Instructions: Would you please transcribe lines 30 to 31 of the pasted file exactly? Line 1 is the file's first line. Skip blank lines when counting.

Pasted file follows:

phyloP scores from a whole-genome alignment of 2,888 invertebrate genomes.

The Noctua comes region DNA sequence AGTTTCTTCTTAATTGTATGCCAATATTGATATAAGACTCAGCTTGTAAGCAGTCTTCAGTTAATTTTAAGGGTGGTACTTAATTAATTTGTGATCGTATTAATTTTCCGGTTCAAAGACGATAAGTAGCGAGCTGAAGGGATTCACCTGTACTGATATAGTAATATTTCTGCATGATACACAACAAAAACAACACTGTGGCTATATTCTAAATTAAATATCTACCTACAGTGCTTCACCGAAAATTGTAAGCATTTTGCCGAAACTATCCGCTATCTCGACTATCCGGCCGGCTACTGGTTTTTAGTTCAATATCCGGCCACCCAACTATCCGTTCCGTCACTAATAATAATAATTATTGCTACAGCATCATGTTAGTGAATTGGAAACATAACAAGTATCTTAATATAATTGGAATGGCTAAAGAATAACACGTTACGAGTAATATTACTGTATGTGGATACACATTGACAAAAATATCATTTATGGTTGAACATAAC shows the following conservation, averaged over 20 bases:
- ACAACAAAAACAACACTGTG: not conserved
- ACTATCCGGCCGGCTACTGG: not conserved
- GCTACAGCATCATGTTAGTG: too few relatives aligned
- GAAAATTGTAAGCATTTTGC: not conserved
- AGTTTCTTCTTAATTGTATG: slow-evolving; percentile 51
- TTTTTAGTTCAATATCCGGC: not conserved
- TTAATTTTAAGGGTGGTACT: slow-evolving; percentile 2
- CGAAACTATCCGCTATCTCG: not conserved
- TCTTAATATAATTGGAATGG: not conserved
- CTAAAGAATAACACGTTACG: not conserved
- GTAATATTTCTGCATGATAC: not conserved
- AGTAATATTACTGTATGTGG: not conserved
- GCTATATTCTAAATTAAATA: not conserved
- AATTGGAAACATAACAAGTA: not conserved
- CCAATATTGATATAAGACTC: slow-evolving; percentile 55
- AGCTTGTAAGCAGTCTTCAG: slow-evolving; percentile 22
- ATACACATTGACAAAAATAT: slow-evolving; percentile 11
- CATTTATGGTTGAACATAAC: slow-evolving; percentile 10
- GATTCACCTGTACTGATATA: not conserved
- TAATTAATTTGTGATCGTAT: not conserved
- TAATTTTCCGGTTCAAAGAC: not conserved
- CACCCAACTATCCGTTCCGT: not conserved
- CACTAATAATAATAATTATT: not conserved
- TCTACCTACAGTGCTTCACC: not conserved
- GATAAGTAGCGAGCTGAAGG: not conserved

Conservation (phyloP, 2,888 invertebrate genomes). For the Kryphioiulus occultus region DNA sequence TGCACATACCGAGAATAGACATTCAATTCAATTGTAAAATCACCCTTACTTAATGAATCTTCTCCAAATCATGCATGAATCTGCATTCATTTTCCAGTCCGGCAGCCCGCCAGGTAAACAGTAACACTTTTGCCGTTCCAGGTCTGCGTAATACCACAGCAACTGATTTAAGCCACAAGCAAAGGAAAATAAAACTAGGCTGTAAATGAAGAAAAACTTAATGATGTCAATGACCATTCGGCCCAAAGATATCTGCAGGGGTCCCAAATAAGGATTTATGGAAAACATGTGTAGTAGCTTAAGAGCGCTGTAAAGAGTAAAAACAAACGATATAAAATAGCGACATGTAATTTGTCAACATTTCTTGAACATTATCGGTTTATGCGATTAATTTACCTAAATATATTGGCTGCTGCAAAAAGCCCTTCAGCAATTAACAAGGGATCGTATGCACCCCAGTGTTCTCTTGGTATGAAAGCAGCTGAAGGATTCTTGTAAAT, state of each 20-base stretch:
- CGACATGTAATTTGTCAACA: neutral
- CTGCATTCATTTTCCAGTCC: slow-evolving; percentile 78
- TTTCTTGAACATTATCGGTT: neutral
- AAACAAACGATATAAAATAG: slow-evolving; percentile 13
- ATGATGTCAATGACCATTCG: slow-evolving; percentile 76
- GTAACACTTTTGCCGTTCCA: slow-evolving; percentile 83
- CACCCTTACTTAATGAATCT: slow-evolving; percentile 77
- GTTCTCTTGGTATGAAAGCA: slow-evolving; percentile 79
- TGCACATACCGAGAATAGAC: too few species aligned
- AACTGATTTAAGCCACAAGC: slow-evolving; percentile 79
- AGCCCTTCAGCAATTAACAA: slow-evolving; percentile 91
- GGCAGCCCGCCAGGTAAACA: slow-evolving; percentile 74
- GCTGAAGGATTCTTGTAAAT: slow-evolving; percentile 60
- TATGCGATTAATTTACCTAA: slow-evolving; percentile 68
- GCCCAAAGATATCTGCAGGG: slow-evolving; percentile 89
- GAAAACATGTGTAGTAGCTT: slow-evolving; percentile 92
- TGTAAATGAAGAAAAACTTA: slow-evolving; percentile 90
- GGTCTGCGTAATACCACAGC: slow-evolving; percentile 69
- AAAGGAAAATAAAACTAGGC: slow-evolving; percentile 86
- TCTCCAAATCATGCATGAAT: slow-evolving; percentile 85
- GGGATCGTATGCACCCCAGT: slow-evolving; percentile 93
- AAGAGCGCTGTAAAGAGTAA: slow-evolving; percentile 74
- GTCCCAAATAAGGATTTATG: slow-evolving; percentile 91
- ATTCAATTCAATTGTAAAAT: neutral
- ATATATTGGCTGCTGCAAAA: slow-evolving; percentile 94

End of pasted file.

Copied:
- CTGCATTCATTTTCCAGTCC: slow-evolving; percentile 78
- TTTCTTGAACATTATCGGTT: neutral